When addressing the request for granting the incentives, submitter must take into account provisions set under the Rulebook on types and content of explanation of qualified and non-qualified costs and form of request for allocation and payment of incentive funds to the investor to produce audiovisual works in the republic of Serbia (‘’Audiovisual Rulebook’’). In order to determine whether the submitter is authorized to request incentives, one must assess the provisions regarding qualified costs. Qualified costs, pursuant to Audiovisual Rulebook, are costs accepted as eligible costs for production of the audiovisual work, incurred and paid in republic of Serbia, formed on basis of authorized auditors’ statement. When compiling the proper budget for production of the audiovisual work in Serbia, it is required to take into consideration the very purpose and meaning of qualified costs. Audiovisual Rulebook stipulates that following costs would be considered as qualified:

  • costs related to the production of audiovisual works incurred and paid to legal or natural persons in the territory of the Republic of Serbia, which are related to the purchased goods and services, use of locations, payment of fees to members of the author’s, acting and technical team who are citizens of the Republic of Serbia or foreigners who have a stay of at least one year in the territory of the Republic of Serbia, in accordance with the applicable regulation;
  • costs incurred in connection with the use of goods, i.e. renting movable and immovable property may be recognized only if the goods (or movable and immovable property), owned by legal or natural persons from the territory of the Republic of Serbia.

Furthermore, Article 3 of Audiovisual Rulebook stipulates that the qualified costs are, in particular: i) fees and salaries for team (and accompanied tax); ii) costs related to renting apartments or hotels for foreign team members during their stay in the Republic of Serbia (and accompanied tax); iii) per diems or allowances for expenses for food, accommodation and work and stay in the field or unforeseen expenses paid to local team members, as well as foreigners – team members during their work in the Republic of Serbia, up to a maximum of 100 euros per day, provided that their per diems and allowances were paid in the Republic of Serbia with all related taxes; iv) costs of purchasing copyrights from residents or legal entities from the Republic of Serbia, provided that the request confirming the purchase of rights is attached to the request; v) costs of procurement of goods (Audiovisual Rulebook regulates in details); vi) all insurance premiums if provided by a Serbian legal entity-insurer; general operating costs incurred during the realization of the audiovisual work in the Republic of Serbia, in accordance with the production calendar and recording plan; vii) business expenses of a Serbian producer or co-producer, if invoiced for production for specific purposes, provided that they are in the function of audiovisual work production, and at market prices.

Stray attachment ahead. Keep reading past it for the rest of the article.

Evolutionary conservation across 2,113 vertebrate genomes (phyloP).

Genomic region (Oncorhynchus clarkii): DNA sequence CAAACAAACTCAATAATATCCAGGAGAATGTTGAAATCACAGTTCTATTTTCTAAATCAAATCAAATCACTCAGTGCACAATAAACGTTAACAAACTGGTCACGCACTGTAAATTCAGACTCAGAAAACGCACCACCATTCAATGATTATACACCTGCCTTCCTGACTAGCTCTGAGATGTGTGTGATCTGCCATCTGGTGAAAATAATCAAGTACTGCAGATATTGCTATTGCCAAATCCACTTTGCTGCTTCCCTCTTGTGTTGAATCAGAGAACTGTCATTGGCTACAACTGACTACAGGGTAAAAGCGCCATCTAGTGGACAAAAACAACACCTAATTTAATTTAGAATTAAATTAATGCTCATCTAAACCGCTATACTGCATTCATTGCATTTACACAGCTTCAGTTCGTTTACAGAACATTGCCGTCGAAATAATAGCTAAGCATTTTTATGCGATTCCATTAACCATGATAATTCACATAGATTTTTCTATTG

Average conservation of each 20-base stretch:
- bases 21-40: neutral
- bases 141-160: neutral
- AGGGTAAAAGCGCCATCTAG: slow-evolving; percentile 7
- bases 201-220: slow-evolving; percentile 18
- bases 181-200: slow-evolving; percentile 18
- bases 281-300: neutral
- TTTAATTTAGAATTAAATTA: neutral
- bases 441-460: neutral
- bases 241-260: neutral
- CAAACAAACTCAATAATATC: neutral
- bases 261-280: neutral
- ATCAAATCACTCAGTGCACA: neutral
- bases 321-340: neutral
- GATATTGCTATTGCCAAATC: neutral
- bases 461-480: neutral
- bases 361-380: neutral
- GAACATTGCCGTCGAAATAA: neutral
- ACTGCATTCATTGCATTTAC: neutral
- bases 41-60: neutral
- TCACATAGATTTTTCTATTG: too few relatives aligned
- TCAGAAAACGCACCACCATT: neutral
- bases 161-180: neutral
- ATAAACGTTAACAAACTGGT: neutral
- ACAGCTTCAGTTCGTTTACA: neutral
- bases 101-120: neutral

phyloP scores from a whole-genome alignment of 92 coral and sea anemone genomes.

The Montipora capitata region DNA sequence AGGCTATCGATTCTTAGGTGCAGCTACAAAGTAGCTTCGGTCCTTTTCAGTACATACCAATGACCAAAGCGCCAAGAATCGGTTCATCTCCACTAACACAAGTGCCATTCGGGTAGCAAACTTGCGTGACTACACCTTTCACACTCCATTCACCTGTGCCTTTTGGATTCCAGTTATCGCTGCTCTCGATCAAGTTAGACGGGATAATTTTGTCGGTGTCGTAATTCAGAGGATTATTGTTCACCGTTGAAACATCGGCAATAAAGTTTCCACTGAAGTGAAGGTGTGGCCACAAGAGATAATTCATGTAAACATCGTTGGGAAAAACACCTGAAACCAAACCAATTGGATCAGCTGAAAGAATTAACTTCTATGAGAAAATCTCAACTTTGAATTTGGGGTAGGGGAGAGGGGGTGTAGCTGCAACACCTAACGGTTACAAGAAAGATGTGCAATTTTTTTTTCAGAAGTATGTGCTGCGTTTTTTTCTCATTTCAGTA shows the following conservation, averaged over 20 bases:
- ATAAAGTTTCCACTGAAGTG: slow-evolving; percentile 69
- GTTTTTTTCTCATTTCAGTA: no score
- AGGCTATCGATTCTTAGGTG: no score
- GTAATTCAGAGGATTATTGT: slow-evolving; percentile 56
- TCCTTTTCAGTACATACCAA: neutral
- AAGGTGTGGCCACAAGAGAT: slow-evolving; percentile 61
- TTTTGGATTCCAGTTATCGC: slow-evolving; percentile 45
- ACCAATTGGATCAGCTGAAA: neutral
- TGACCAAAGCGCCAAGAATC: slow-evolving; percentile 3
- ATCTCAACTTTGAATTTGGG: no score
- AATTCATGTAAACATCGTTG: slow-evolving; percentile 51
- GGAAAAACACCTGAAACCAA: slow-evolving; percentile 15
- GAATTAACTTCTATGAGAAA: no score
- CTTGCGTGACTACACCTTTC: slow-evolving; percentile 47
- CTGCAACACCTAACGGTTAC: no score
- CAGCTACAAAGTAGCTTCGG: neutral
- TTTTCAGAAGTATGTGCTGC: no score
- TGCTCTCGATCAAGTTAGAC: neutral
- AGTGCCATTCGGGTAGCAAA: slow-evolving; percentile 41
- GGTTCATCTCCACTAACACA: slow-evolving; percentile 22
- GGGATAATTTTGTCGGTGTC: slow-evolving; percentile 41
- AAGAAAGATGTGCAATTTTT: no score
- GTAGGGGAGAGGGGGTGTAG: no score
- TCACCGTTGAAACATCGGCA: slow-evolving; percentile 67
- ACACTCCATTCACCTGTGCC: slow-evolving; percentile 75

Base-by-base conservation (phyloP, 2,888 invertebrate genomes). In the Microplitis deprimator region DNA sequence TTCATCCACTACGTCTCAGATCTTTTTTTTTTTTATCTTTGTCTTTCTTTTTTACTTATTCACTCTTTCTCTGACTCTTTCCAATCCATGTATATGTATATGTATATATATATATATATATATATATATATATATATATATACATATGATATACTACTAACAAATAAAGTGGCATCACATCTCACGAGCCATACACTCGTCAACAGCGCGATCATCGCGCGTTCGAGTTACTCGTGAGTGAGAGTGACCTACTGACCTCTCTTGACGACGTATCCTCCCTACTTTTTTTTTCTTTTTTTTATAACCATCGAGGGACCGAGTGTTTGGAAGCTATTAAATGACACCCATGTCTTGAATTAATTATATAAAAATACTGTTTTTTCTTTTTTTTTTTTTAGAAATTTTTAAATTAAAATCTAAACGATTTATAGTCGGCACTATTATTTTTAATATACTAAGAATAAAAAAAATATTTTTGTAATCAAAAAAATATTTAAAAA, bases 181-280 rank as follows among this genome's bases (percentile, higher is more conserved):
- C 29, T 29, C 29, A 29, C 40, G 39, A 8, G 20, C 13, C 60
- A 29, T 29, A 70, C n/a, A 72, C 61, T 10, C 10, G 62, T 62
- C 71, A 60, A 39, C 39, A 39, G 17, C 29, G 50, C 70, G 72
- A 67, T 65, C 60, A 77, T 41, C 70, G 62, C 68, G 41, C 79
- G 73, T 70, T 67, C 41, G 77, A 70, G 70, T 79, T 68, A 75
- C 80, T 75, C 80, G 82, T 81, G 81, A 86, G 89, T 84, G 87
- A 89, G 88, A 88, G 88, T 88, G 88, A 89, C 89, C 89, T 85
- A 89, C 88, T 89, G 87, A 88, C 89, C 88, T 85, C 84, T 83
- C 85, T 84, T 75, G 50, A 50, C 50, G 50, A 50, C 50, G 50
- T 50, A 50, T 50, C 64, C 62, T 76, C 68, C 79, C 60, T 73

On the other hand, Audiovisual Rulebook under the Article 6 defines ‘’partially qualified costs’’ and provides in detail what costs shall not be considered as qualified (such as interest and commission financing costs; fees of foreign producers; deferred payments, profit sharing, remaining payments; etc).